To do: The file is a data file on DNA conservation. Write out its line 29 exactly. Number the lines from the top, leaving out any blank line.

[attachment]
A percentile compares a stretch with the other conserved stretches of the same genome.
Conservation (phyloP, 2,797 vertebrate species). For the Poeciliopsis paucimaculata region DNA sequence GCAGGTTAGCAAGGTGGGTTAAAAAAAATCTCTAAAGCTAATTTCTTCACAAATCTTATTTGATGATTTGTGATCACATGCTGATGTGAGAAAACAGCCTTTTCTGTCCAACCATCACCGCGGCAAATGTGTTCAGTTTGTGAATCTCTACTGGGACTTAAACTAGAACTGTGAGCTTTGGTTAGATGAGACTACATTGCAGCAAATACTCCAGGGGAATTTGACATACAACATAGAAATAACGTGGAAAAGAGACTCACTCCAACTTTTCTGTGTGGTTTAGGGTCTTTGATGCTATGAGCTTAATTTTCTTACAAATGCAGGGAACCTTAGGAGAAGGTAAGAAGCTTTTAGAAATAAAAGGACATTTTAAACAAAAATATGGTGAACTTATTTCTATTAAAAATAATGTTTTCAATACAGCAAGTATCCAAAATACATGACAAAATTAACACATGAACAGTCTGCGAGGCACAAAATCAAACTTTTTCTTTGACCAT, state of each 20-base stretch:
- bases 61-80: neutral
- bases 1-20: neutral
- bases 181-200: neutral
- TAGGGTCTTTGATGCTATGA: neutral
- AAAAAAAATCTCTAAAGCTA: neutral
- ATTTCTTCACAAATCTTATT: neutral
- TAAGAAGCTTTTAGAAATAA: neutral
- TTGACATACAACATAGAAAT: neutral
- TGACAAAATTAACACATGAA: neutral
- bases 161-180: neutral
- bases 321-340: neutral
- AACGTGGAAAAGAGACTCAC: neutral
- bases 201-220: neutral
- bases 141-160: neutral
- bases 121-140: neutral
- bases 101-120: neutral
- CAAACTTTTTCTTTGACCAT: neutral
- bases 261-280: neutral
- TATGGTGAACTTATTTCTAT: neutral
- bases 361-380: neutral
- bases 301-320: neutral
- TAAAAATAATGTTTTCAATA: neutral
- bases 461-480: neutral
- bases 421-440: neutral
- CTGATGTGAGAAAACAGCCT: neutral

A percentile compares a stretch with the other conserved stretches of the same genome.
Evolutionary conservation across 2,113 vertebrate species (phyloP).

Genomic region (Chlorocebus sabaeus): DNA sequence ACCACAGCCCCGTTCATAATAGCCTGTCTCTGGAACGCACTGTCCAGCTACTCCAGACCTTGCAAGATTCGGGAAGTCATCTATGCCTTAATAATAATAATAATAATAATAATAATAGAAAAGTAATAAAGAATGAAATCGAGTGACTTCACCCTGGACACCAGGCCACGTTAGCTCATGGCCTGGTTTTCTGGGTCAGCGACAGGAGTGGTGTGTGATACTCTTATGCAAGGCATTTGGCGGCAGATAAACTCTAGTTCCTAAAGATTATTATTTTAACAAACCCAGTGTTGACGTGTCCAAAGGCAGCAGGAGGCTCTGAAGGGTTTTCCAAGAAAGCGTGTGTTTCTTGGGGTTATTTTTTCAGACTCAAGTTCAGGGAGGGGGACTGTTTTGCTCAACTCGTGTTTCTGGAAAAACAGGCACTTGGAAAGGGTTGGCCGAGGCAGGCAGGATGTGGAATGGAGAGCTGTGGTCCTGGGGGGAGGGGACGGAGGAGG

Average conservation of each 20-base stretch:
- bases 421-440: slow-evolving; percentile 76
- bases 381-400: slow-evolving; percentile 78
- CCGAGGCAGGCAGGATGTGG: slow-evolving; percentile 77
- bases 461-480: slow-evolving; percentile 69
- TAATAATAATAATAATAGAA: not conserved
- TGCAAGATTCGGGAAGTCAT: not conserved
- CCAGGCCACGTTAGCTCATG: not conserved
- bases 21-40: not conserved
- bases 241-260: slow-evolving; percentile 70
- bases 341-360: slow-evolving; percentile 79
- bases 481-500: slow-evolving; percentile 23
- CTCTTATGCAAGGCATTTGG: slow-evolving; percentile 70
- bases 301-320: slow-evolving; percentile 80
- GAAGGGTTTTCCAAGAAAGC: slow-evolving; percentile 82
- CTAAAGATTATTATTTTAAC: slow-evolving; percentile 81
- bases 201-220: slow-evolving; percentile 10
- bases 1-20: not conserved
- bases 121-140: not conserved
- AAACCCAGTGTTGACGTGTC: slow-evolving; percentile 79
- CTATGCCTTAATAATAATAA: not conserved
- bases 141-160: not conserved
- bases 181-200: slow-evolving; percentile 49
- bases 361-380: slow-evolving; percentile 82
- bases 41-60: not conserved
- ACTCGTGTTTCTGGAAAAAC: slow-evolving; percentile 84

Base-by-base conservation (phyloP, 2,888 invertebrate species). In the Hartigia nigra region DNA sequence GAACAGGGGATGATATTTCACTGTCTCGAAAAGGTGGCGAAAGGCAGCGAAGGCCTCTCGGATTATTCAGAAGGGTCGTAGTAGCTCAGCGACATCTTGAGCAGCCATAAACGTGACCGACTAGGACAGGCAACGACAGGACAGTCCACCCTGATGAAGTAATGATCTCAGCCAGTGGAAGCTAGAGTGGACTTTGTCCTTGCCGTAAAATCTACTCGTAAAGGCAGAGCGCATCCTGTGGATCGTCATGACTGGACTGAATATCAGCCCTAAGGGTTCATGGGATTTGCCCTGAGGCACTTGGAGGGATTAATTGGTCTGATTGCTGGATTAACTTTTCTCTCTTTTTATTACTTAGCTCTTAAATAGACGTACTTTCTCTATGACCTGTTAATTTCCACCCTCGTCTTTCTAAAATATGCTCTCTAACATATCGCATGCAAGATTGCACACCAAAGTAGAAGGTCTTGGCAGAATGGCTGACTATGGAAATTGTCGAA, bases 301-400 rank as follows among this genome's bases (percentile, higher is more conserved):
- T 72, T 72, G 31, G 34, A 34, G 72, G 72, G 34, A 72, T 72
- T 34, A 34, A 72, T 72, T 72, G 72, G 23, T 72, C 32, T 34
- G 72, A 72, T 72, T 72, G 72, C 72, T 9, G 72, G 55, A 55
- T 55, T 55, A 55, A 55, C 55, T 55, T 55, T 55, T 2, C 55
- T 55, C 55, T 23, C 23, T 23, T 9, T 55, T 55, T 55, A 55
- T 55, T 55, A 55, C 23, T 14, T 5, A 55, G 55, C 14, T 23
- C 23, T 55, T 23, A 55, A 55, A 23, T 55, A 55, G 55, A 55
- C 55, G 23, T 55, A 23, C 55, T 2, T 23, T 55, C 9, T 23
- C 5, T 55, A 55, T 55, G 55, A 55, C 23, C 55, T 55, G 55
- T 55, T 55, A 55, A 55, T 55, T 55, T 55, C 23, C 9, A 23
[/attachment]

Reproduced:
Evolutionary conservation across 2,113 vertebrate species (phyloP).